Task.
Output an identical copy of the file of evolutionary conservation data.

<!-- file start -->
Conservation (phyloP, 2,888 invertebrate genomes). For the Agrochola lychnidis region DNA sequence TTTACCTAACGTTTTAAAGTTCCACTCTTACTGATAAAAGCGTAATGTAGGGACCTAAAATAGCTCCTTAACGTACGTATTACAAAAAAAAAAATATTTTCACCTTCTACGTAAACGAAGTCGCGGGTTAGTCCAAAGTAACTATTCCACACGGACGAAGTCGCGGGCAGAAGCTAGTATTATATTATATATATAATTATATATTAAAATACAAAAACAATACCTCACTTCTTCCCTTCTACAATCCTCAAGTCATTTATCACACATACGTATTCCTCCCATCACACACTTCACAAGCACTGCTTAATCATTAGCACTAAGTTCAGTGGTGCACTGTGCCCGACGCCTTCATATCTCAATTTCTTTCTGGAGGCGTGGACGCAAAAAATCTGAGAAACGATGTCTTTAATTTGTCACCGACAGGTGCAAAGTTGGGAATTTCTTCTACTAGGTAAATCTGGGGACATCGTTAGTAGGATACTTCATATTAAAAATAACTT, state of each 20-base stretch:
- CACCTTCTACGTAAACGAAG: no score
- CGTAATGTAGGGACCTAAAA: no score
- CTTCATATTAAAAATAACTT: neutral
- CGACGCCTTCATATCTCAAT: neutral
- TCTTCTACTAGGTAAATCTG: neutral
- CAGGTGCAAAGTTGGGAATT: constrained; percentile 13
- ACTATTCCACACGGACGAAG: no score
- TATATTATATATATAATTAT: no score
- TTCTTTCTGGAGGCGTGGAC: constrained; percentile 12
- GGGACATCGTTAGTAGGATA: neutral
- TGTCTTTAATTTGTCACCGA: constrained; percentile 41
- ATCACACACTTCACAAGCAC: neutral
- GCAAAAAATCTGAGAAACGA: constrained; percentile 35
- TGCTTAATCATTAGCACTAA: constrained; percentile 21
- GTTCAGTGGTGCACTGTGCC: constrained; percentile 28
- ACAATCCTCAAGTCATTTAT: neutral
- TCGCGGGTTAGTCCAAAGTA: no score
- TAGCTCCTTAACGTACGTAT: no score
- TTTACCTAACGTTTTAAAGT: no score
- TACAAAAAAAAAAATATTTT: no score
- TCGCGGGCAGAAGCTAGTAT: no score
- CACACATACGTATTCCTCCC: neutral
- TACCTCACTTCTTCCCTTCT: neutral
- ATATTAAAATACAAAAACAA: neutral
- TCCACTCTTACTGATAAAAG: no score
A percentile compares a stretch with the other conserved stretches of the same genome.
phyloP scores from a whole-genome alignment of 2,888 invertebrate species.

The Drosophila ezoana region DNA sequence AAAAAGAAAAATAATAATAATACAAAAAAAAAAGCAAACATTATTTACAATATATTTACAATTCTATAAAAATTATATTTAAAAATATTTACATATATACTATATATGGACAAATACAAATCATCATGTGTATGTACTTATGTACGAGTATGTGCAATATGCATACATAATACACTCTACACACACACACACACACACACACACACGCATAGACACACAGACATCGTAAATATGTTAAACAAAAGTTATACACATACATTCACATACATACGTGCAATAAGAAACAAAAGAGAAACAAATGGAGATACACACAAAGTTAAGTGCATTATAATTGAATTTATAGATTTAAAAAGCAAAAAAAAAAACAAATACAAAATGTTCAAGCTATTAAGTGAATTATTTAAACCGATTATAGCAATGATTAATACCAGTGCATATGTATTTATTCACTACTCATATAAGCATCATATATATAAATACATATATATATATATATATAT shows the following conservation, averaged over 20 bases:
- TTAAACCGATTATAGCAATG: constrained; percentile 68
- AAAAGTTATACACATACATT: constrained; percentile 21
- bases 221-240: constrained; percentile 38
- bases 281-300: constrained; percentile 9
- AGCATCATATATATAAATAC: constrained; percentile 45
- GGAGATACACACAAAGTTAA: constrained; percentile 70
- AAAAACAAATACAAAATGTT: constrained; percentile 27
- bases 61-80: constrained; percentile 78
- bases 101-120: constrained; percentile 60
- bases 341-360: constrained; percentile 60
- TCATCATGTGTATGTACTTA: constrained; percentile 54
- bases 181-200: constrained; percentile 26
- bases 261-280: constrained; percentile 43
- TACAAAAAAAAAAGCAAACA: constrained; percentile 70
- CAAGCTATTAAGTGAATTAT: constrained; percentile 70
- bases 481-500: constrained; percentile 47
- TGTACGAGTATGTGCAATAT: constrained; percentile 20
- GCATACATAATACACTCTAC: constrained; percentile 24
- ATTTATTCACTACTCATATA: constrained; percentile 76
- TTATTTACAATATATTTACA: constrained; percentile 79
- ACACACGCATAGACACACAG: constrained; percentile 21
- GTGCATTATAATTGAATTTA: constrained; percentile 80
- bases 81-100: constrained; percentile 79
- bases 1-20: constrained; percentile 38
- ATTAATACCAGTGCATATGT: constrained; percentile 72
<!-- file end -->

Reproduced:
Conservation (phyloP, 2,888 invertebrate genomes). For the Agrochola lychnidis region DNA sequence TTTACCTAACGTTTTAAAGTTCCACTCTTACTGATAAAAGCGTAATGTAGGGACCTAAAATAGCTCCTTAACGTACGTATTACAAAAAAAAAAATATTTTCACCTTCTACGTAAACGAAGTCGCGGGTTAGTCCAAAGTAACTATTCCACACGGACGAAGTCGCGGGCAGAAGCTAGTATTATATTATATATATAATTATATATTAAAATACAAAAACAATACCTCACTTCTTCCCTTCTACAATCCTCAAGTCATTTATCACACATACGTATTCCTCCCATCACACACTTCACAAGCACTGCTTAATCATTAGCACTAAGTTCAGTGGTGCACTGTGCCCGACGCCTTCATATCTCAATTTCTTTCTGGAGGCGTGGACGCAAAAAATCTGAGAAACGATGTCTTTAATTTGTCACCGACAGGTGCAAAGTTGGGAATTTCTTCTACTAGGTAAATCTGGGGACATCGTTAGTAGGATACTTCATATTAAAAATAACTT, state of each 20-base stretch:
- CACCTTCTACGTAAACGAAG: no score
- CGTAATGTAGGGACCTAAAA: no score
- CTTCATATTAAAAATAACTT: neutral
- CGACGCCTTCATATCTCAAT: neutral
- TCTTCTACTAGGTAAATCTG: neutral
- CAGGTGCAAAGTTGGGAATT: constrained; percentile 13
- ACTATTCCACACGGACGAAG: no score
- TATATTATATATATAATTAT: no score
- TTCTTTCTGGAGGCGTGGAC: constrained; percentile 12
- GGGACATCGTTAGTAGGATA: neutral
- TGTCTTTAATTTGTCACCGA: constrained; percentile 41
- ATCACACACTTCACAAGCAC: neutral
- GCAAAAAATCTGAGAAACGA: constrained; percentile 35
- TGCTTAATCATTAGCACTAA: constrained; percentile 21
- GTTCAGTGGTGCACTGTGCC: constrained; percentile 28
- ACAATCCTCAAGTCATTTAT: neutral
- TCGCGGGTTAGTCCAAAGTA: no score
- TAGCTCCTTAACGTACGTAT: no score
- TTTACCTAACGTTTTAAAGT: no score
- TACAAAAAAAAAAATATTTT: no score
- TCGCGGGCAGAAGCTAGTAT: no score
- CACACATACGTATTCCTCCC: neutral
- TACCTCACTTCTTCCCTTCT: neutral
- ATATTAAAATACAAAAACAA: neutral
- TCCACTCTTACTGATAAAAG: no score
A percentile compares a stretch with the other conserved stretches of the same genome.
phyloP scores from a whole-genome alignment of 2,888 invertebrate species.

The Drosophila ezoana region DNA sequence AAAAAGAAAAATAATAATAATACAAAAAAAAAAGCAAACATTATTTACAATATATTTACAATTCTATAAAAATTATATTTAAAAATATTTACATATATACTATATATGGACAAATACAAATCATCATGTGTATGTACTTATGTACGAGTATGTGCAATATGCATACATAATACACTCTACACACACACACACACACACACACACACGCATAGACACACAGACATCGTAAATATGTTAAACAAAAGTTATACACATACATTCACATACATACGTGCAATAAGAAACAAAAGAGAAACAAATGGAGATACACACAAAGTTAAGTGCATTATAATTGAATTTATAGATTTAAAAAGCAAAAAAAAAAACAAATACAAAATGTTCAAGCTATTAAGTGAATTATTTAAACCGATTATAGCAATGATTAATACCAGTGCATATGTATTTATTCACTACTCATATAAGCATCATATATATAAATACATATATATATATATATATAT shows the following conservation, averaged over 20 bases:
- TTAAACCGATTATAGCAATG: constrained; percentile 68
- AAAAGTTATACACATACATT: constrained; percentile 21
- bases 221-240: constrained; percentile 38
- bases 281-300: constrained; percentile 9
- AGCATCATATATATAAATAC: constrained; percentile 45
- GGAGATACACACAAAGTTAA: constrained; percentile 70
- AAAAACAAATACAAAATGTT: constrained; percentile 27
- bases 61-80: constrained; percentile 78
- bases 101-120: constrained; percentile 60
- bases 341-360: constrained; percentile 60
- TCATCATGTGTATGTACTTA: constrained; percentile 54
- bases 181-200: constrained; percentile 26
- bases 261-280: constrained; percentile 43
- TACAAAAAAAAAAGCAAACA: constrained; percentile 70
- CAAGCTATTAAGTGAATTAT: constrained; percentile 70
- bases 481-500: constrained; percentile 47
- TGTACGAGTATGTGCAATAT: constrained; percentile 20
- GCATACATAATACACTCTAC: constrained; percentile 24
- ATTTATTCACTACTCATATA: constrained; percentile 76
- TTATTTACAATATATTTACA: constrained; percentile 79
- ACACACGCATAGACACACAG: constrained; percentile 21
- GTGCATTATAATTGAATTTA: constrained; percentile 80
- bases 81-100: constrained; percentile 79
- bases 1-20: constrained; percentile 38
- ATTAATACCAGTGCATATGT: constrained; percentile 72